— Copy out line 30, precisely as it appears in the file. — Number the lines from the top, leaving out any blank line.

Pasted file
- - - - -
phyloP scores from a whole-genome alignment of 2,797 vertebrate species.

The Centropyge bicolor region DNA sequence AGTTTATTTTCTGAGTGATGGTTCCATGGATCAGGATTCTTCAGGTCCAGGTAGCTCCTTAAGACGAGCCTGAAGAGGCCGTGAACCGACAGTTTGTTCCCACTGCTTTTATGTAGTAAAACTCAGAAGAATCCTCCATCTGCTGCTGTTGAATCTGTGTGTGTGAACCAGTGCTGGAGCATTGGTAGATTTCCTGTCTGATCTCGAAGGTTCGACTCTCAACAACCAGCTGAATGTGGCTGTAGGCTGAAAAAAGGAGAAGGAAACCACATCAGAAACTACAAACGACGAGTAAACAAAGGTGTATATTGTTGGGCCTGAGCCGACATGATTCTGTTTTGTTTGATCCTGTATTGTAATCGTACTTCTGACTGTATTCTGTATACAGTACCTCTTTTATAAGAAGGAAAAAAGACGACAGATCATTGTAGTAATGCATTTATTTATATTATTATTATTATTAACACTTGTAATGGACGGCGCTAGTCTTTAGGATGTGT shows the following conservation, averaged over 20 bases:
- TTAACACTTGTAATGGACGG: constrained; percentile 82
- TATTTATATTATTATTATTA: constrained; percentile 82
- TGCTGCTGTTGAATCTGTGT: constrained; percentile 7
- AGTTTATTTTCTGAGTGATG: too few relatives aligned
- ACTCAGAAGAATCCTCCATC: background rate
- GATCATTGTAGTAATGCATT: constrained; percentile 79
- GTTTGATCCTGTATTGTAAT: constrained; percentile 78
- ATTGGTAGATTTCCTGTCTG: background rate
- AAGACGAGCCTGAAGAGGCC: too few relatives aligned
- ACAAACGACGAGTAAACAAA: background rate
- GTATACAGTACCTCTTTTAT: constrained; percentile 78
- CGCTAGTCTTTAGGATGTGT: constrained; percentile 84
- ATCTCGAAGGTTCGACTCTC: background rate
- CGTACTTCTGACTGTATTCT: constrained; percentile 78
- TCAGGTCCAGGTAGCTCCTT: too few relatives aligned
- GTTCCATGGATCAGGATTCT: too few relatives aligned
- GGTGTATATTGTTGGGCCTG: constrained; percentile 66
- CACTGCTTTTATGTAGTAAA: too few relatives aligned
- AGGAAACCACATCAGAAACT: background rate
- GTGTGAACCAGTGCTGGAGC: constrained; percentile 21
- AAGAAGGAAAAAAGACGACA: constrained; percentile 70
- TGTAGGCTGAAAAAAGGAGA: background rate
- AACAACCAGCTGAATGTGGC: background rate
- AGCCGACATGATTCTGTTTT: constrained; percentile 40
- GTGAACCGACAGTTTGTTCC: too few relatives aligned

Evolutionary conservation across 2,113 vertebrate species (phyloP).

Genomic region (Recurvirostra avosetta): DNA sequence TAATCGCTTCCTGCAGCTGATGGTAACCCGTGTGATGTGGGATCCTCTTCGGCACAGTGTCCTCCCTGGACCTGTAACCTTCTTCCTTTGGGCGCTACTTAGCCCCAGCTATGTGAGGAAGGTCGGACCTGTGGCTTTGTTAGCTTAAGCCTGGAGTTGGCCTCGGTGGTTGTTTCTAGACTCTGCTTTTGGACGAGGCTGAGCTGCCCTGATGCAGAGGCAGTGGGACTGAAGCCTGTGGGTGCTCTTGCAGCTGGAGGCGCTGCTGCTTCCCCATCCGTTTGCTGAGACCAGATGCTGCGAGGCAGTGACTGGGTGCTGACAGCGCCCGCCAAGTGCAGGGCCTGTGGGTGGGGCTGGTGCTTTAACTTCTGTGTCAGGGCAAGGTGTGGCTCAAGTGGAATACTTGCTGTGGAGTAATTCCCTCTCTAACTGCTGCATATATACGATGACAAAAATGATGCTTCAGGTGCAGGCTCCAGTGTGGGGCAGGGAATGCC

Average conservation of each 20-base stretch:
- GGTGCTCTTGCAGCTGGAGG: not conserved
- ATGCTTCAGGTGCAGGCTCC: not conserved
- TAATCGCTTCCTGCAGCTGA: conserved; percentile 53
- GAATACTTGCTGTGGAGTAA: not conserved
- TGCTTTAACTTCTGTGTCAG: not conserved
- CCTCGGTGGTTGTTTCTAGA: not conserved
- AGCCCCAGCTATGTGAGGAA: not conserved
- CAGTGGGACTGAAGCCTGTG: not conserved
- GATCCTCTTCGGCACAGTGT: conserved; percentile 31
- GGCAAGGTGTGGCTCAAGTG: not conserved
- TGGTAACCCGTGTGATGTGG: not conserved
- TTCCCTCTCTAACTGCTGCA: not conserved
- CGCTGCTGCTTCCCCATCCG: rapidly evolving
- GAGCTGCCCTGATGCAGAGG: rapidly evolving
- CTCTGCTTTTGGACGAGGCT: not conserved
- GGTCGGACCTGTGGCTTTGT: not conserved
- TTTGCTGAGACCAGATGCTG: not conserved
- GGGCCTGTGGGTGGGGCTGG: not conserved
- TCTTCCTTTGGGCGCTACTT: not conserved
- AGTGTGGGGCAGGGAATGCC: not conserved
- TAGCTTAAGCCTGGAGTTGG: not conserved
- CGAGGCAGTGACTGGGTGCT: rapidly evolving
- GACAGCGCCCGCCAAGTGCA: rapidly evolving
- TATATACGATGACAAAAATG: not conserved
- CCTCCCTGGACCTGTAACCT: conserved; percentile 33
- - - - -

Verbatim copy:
Average conservation of each 20-base stretch: